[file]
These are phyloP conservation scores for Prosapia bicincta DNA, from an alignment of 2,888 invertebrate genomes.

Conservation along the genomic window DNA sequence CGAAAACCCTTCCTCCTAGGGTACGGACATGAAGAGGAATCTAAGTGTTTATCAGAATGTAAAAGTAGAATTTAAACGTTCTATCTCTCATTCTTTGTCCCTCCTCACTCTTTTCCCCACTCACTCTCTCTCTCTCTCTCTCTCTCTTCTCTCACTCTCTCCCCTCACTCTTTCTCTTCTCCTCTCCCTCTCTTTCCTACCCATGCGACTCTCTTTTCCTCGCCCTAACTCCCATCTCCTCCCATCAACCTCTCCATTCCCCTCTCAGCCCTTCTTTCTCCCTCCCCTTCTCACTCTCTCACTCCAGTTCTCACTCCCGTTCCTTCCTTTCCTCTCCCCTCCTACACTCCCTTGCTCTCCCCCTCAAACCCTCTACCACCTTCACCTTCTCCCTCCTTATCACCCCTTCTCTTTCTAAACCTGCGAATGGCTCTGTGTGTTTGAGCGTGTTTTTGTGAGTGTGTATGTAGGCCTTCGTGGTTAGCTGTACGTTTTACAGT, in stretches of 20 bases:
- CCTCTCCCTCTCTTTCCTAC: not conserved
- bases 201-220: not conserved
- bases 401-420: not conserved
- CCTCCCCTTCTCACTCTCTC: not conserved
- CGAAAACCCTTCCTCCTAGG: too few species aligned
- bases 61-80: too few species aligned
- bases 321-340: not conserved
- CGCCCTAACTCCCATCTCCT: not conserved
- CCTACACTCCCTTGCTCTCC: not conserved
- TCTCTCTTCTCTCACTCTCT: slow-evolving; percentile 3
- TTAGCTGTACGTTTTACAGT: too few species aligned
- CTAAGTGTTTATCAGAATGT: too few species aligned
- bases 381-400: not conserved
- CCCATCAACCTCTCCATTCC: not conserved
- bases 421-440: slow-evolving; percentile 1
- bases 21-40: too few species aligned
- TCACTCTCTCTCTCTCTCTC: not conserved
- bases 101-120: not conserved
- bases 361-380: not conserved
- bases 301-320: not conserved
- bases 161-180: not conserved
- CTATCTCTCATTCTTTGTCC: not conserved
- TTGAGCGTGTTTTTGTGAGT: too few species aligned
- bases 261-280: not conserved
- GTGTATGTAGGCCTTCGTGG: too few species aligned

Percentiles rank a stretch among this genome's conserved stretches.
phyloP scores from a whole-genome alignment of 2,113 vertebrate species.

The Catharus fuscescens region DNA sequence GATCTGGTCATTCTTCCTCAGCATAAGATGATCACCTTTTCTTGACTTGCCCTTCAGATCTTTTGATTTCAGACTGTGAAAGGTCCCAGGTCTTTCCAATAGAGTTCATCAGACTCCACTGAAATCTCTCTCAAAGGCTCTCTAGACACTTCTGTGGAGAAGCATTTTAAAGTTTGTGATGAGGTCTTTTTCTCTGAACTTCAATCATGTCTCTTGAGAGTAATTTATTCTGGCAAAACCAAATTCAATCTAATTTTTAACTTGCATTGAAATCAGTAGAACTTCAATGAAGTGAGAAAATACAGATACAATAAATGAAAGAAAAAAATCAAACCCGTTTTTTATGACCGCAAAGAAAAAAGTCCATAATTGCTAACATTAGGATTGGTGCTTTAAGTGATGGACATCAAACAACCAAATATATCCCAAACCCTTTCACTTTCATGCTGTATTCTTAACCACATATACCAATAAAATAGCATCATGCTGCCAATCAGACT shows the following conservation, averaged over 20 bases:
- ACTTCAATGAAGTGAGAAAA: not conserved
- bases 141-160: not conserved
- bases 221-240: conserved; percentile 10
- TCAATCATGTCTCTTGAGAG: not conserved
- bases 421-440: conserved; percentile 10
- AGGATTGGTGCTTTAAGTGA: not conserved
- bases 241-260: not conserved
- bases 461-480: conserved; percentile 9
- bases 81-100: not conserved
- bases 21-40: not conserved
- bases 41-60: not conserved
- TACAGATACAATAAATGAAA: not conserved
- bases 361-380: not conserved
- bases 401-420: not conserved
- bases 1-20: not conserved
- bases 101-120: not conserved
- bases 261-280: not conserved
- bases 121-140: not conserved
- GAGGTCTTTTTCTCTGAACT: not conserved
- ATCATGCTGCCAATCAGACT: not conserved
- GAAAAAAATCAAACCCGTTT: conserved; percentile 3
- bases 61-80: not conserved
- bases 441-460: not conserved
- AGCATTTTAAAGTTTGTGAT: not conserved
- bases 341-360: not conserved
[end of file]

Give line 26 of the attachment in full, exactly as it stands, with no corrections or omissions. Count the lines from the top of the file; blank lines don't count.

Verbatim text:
- bases 261-280: not conserved